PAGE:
This blog focuses on real estate, land use and construction-related topics affecting Virginia and the Washington, D.C. metro area. With topics ranging from contract drafting and negotiation to local and regional land use project updates, the attorneys at Bean, Kinney & Korman provide timely insight and commentary on the issues affecting owners, builders, developers, contractors, subcontractors and other players in the industry. If you are interested in having us cover a specific topic, please let us know.

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Posts tagged District of Columbia.

Dipping toes in the waterToday we tip our toe, quite gingerly we might add, into the ugly place where preliminary statistics and politics meet. In the last week, print news and the internet have been awash with reports on stimulus spending today and estimates of the impact that spending has had a jobs created or saved. In particular, Chris Thorman and Don Fornes of Construction Software Advice have culled through the quarterly reports which are publicly available at www.recovery.gov and provided a detailed state-by-state breakdown of construction stimulus spending amounts awarded, amounts "received", jobs created and the cost per job (this article was also posted to ENR's blog and both have separate comments).

A recent reminder e-mail from ABC-Metro Washington highlighted that the licensing regulations for the District of Columbia have changed dramatically.  Traditionally, the District of Columbia only required that home improvement contractors have a license.  That has changed.  The Department of Consumer and Regulatory Affairs now requires that general contractors and construction managers have licenses as well.  The District has imposed a series of classes of licenses that each cap the maximum value of a single project until Class A is reached which has no cap.  Each class has varying insurance requirements.

The new requirements apply to not just residential, but all commercial, industrial, governmental and other jobs.  The imposition of license requirements on construction managers is certainly of note.  We have heard of regulatory bodies taking the view that owner's representatives who are not actually in the contractual food chain and not self-performing work did not need a license.  The District has eliminated this argument.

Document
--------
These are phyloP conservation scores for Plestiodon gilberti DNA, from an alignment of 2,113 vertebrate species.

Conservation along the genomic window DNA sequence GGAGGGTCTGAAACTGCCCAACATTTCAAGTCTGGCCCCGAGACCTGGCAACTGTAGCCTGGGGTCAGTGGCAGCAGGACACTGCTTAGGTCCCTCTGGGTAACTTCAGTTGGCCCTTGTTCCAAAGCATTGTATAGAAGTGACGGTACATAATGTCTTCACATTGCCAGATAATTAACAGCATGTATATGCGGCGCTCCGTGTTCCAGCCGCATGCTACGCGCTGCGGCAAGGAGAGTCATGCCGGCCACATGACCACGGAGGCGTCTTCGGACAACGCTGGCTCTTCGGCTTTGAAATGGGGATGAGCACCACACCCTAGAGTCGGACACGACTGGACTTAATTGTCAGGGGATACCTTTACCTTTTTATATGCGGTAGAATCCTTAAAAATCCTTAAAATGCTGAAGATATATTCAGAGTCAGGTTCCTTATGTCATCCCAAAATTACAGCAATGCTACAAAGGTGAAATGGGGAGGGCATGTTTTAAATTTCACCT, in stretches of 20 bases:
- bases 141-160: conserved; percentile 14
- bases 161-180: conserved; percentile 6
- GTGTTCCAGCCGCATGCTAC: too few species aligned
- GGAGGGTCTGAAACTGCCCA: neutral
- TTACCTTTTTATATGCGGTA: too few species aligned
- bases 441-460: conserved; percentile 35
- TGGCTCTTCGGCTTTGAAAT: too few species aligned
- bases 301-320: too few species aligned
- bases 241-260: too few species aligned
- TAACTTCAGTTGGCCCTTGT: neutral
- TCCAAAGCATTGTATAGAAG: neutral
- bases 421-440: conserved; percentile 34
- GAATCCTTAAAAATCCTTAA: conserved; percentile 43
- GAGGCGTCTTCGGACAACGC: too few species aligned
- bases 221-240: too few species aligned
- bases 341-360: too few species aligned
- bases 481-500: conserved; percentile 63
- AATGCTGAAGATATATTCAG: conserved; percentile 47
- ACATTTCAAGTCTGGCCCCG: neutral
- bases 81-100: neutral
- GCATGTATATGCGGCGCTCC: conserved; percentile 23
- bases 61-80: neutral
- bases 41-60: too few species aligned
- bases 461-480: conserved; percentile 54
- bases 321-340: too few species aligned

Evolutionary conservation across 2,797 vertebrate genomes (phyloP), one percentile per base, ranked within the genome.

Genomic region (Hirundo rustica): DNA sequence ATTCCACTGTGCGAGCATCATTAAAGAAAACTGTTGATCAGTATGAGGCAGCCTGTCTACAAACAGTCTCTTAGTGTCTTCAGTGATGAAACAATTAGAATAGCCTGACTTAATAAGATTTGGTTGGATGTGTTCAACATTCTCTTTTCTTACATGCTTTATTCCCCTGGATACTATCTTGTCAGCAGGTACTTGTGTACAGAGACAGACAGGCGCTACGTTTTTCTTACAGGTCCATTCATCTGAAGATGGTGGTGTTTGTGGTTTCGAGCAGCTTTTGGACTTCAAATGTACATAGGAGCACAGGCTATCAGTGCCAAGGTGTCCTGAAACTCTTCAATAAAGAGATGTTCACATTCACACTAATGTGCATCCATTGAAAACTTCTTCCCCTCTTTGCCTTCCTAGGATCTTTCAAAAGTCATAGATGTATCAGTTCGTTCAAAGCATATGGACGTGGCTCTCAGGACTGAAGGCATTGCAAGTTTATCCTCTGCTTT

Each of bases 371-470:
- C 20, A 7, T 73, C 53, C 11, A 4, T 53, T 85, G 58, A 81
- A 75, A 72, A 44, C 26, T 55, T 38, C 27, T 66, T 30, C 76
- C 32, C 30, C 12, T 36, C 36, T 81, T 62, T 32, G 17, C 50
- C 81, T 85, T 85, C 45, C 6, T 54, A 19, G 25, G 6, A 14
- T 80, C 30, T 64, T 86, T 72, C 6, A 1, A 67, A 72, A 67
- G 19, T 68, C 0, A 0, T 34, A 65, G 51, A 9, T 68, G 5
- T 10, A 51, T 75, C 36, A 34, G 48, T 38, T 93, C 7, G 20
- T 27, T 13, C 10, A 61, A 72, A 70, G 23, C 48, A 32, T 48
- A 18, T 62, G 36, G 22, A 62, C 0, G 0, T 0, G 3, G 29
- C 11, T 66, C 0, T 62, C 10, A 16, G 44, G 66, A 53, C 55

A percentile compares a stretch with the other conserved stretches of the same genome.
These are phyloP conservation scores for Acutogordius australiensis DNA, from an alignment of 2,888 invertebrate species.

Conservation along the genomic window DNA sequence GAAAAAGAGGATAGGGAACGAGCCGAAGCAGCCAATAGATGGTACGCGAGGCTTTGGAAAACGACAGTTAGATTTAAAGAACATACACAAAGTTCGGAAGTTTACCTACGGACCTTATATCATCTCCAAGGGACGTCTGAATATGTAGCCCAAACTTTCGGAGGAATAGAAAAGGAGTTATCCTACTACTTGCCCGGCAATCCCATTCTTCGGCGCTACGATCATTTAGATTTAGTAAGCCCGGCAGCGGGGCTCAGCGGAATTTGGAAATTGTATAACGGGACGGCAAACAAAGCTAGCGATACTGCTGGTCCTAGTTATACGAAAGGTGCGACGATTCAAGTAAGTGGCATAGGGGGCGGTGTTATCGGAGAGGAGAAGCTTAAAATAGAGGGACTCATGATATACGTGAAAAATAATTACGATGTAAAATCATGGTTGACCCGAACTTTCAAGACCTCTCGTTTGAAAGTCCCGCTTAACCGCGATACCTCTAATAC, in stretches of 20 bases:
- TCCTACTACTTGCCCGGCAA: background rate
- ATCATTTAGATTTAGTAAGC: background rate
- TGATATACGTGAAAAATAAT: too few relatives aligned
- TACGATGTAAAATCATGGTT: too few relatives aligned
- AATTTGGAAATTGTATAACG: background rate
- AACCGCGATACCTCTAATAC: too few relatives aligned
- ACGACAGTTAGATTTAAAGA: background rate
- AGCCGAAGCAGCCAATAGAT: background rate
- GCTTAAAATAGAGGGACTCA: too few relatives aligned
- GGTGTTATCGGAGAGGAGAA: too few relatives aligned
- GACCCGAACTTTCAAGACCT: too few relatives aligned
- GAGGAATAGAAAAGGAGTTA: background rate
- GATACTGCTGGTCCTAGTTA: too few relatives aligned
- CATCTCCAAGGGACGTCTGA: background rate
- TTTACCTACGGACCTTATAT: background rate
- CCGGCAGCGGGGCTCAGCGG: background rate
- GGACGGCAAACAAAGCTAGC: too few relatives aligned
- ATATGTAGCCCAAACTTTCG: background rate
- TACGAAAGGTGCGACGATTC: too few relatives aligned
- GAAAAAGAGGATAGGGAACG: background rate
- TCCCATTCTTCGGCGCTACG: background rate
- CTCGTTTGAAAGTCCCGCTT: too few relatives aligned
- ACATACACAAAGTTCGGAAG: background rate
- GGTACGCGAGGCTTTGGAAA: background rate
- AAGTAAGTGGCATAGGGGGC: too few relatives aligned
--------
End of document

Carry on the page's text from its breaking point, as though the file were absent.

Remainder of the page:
Cash flow and payment related issues continue to be of critical importance on construction projects. We recently posted on Basics of Mechanics Liens in Virginia, Maryland and the District of Columbia. We now turn to basic terms relating to notifications and required actions for payment bond claims in Virginia, Maryland and the District of Columbia. This discussion relates to public projects which are governed by statutory requirements for issuance of payment bonds and claims under those bonds. Private projects sometime have bonds as well; however, the terms of the bonds themselves would generally govern on bond claims on commercial projects. As with the mechanic's lien article, thanks go to Juanita Ferguson, a construction litigator at the firm whose upcoming newsletter article on liens and bonds forms the backbone of this post.

We have recently discussed the need for construction industry players to know the basics of liens and bonds. We have also examined one case example of what can go wrong in mechanic’s lien matters by examining the failed Granby Tower project in Norfolk. Expanding on this thread, we will now turn to laying out some of the basics in our local jurisdictions for filing mechanic's liens. Thanks in particular to Juanita Ferguson, another construction litigator in our firm, whose upcoming newsletter article on liens and bonds formed the framework of this post.